Because I’m a TSgt, the Mission Soup put me in a management slot, overseeing the HF floor.[6] I not only had a big job to take on, I had to learn just what the heck it was my own darned self, because my trainer, the previous Chief HFS, thought that the job was mostly about socializing and taking CBT courses during duty hours instead of showing me what to do.[7] I’m sure I still don’t know half the ins and outs. I’ve supervised an ops floor on a smaller scale, but that was a while ago and, as I remember (maybe my memory is going), it wasn’t anything like this. This job moves at a mile a minute; there’s never a dull moment.[8]

Where am I going with this? I really don’t know. The largest part of my job seems to be putting out fires, and that comes right after trying to plan ahead so the fires never get started in the first place (Don’t laugh. I can dream). After that, I’m just trying to take care of people, and that’s damn near impossible, too. Only a few of the supervisors are taking the job seriously; too many good airmen are falling through the cracks, so on top of trying to make sure the mission gets done, I get to try to straighten that out, too.[9]

[10/22/2014: Time for some boring details:

I worked in an office that operated round-the-clock. I call it an “office” because it was indoors. Our work unit was really many units that worked together.

1. The Mission Superintendent was called “mission soup” ā€“ that’s just how it was pronounced; it was not meant as a slam against his character. At least not that I know of. The Mission Superintendent made sure everybody did what they were supposed to do; he (or she) was a non-commissioned officer. At Misawa, the mission soup was a USAF Master Sergeant or a Navy Chief Petty Officer. There were no Army Mission Superintendents while I was there.

2. The operations floor was divided into work units called “blocks,” and a non-commissioned officer, usually a Staff Sergeant, was put in charge of each block. They were known as a block controllers.

3. The airman who worked in each block were referred to as operators, or “ops.”

4. A squadron is made up of two or more flights. Instead of being numbered, they were named A, B, C or D. I have never heard of a squadron with more than four flights. When I was in the Air Force, they were still using the old phonetic alphabet to refer to flights, so they were called Able, Baker, Charlie and Dawg.

5. John Levitow was the youngest non-commissioned officer in the USAF to be awarded the medal of honor. The Levitow Award is given to one person in each class in leadership development school.

6. “The HF floor” was four blocks working together.

7. Not exaggerating even a little bit here. My predecessor spend her time during duty hours finishing her on-line college courses and gossiping with her friends.

8. I remembered that wrong. My previous job supervising an ops floor was in Denver. Compared to Misawa, that was like supervising the demigods from Mount Olympus.

9. I think this was originally written as a letter to somebody, maybe my brother, and then expanded on when I wrote it as a blog post.

Footnotes. Really. In a blog. How pretentious.]

promotion ceremony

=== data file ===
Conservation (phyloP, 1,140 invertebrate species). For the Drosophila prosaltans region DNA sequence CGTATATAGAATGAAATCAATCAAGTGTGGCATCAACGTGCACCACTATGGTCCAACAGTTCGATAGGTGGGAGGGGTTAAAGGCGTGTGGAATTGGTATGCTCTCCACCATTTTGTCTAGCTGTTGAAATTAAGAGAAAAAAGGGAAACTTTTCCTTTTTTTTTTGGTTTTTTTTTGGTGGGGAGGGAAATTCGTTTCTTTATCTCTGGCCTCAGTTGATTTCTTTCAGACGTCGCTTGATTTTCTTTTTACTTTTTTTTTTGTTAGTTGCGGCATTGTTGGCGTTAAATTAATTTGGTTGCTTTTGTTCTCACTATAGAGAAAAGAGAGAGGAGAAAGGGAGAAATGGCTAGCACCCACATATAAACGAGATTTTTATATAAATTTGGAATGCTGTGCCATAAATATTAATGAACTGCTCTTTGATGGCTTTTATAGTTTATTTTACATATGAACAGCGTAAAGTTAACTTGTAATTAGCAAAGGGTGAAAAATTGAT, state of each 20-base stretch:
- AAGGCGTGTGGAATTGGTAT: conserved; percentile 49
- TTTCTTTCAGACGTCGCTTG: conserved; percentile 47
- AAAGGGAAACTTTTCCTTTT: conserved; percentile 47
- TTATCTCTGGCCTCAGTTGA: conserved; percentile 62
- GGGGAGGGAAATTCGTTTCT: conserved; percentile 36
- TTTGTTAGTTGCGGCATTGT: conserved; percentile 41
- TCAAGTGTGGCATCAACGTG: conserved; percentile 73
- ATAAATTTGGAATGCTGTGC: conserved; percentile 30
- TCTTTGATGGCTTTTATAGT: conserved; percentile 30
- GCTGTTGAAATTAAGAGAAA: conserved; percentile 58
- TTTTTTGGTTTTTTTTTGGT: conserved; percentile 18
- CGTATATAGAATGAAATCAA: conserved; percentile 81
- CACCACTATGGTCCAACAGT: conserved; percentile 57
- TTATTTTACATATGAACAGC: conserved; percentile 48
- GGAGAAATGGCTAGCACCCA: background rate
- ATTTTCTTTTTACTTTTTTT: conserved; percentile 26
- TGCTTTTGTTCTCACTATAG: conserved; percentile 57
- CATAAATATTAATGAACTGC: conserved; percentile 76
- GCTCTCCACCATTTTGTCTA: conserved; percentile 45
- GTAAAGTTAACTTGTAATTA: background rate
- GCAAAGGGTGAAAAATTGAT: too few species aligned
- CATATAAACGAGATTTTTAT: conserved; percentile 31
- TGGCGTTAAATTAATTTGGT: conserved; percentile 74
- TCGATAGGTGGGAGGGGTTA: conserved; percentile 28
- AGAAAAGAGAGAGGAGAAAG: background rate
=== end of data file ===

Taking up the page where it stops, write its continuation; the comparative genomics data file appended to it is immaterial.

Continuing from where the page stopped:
373rd IG held a monthly promotion ceremony this afternoon. I’ve never been to one like this before. Actually, the only promotion ceremony I’ve ever been to was one for a co-worker who pinned on major; I’ve never seen promotions for airmen and NCOs celebrated like this, which is another crying shame.

Once again, the turnout was great. I don’t know if that’s because it was “highly encouraged,” or because of genuine interest, but I was in the back with the rest of the standing-room-only crowd. Once again, the ceremony was mostly formal and quiet until the promotees rose to accept their new stripes. I say “mostly formal” because LtCol Burns was asked to make a few remarks and ended up telling stories about each of his troops, and when Chief Gething came forward to administer the NCO oath to the SSgt-selects, he livened up what some people make out to be a dull chore by ensuring the selects spoke with a purpose. After they timidly responded to “I, state your name,” the Chief turned to the crowd and asked, “Can you hear them?” “NO!” the crowd shouted back. They did better.

Then they marched to the front of the room one by one to get their stripes tacked on. This is going by the wayside in so many corners of the military because apparently many people think it’s cruel, but I noticed nobody raised an objection today. In fact, I noticed the SSgts all asked their friends and supervisors to tack on their stripes, and so far as I could tell, every NCO relished getting tacked on, even the poor girl who could barely raise her arm to salute the colonel afterwards. Several would have gotten away with just a tap when their children or their spouses tacked their stripes on, but Chief Gething and Chief Lucero called the biggest NCOs out of the audience to make sure it was done right.

I had mixed feelings about the ceremony; it was quite a morale boost, but SrA Ball was supposed to be there to get her stripe, and was not. LtCol Burns decided to withhold her stripe until he can see that she has straightened up and will fly right. I went to his office at oh-dark-thirty this morning to hear his decision, then returned at nine to be there when he told SrA Ball. It was a very formal meeting; she took it very professionally, then we went to an outer office where she struggled over an emotionally rocky meeting with the Shirt. After he left, I stayed behind to talk with her until she composed herself to leave. On the good side, she seemed genuinely remorseful, and worried that she’d disappointed the colonel. I was just a tad worried that she might cop an attitude and walk away huffy.